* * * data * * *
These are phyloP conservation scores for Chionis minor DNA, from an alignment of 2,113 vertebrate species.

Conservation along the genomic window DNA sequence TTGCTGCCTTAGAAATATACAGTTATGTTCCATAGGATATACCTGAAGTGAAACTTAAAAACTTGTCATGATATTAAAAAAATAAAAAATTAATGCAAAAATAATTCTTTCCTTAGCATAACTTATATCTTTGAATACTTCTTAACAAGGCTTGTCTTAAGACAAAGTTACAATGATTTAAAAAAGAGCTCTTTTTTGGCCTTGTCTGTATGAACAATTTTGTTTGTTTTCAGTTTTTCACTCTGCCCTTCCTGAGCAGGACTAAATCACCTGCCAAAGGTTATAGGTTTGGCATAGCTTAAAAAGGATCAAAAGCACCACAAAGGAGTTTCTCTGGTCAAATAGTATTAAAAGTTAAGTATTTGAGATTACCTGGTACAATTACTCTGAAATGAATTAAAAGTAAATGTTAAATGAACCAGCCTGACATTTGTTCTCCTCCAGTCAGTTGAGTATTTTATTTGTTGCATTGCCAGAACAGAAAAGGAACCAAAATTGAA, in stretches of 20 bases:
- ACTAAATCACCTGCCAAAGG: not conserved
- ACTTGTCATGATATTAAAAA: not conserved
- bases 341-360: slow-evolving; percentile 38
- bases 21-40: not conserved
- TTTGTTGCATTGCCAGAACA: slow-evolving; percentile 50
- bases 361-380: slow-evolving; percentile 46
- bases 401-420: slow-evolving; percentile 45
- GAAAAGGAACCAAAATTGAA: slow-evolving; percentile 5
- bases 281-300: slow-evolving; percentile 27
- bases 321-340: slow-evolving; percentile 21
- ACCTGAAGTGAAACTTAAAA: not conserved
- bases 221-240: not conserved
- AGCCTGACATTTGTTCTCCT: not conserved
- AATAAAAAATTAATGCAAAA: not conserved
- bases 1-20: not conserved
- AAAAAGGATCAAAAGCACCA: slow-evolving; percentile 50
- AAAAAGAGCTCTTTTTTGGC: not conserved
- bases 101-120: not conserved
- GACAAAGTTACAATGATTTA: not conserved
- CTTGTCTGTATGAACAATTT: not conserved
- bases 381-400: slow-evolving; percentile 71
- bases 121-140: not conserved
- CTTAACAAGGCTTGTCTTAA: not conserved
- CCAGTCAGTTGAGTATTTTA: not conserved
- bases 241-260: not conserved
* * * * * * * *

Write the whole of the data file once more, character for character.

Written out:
These are phyloP conservation scores for Chionis minor DNA, from an alignment of 2,113 vertebrate species.

Conservation along the genomic window DNA sequence TTGCTGCCTTAGAAATATACAGTTATGTTCCATAGGATATACCTGAAGTGAAACTTAAAAACTTGTCATGATATTAAAAAAATAAAAAATTAATGCAAAAATAATTCTTTCCTTAGCATAACTTATATCTTTGAATACTTCTTAACAAGGCTTGTCTTAAGACAAAGTTACAATGATTTAAAAAAGAGCTCTTTTTTGGCCTTGTCTGTATGAACAATTTTGTTTGTTTTCAGTTTTTCACTCTGCCCTTCCTGAGCAGGACTAAATCACCTGCCAAAGGTTATAGGTTTGGCATAGCTTAAAAAGGATCAAAAGCACCACAAAGGAGTTTCTCTGGTCAAATAGTATTAAAAGTTAAGTATTTGAGATTACCTGGTACAATTACTCTGAAATGAATTAAAAGTAAATGTTAAATGAACCAGCCTGACATTTGTTCTCCTCCAGTCAGTTGAGTATTTTATTTGTTGCATTGCCAGAACAGAAAAGGAACCAAAATTGAA, in stretches of 20 bases:
- ACTAAATCACCTGCCAAAGG: not conserved
- ACTTGTCATGATATTAAAAA: not conserved
- bases 341-360: slow-evolving; percentile 38
- bases 21-40: not conserved
- TTTGTTGCATTGCCAGAACA: slow-evolving; percentile 50
- bases 361-380: slow-evolving; percentile 46
- bases 401-420: slow-evolving; percentile 45
- GAAAAGGAACCAAAATTGAA: slow-evolving; percentile 5
- bases 281-300: slow-evolving; percentile 27
- bases 321-340: slow-evolving; percentile 21
- ACCTGAAGTGAAACTTAAAA: not conserved
- bases 221-240: not conserved
- AGCCTGACATTTGTTCTCCT: not conserved
- AATAAAAAATTAATGCAAAA: not conserved
- bases 1-20: not conserved
- AAAAAGGATCAAAAGCACCA: slow-evolving; percentile 50
- AAAAAGAGCTCTTTTTTGGC: not conserved
- bases 101-120: not conserved
- GACAAAGTTACAATGATTTA: not conserved
- CTTGTCTGTATGAACAATTT: not conserved
- bases 381-400: slow-evolving; percentile 71
- bases 121-140: not conserved
- CTTAACAAGGCTTGTCTTAA: not conserved
- CCAGTCAGTTGAGTATTTTA: not conserved
- bases 241-260: not conserved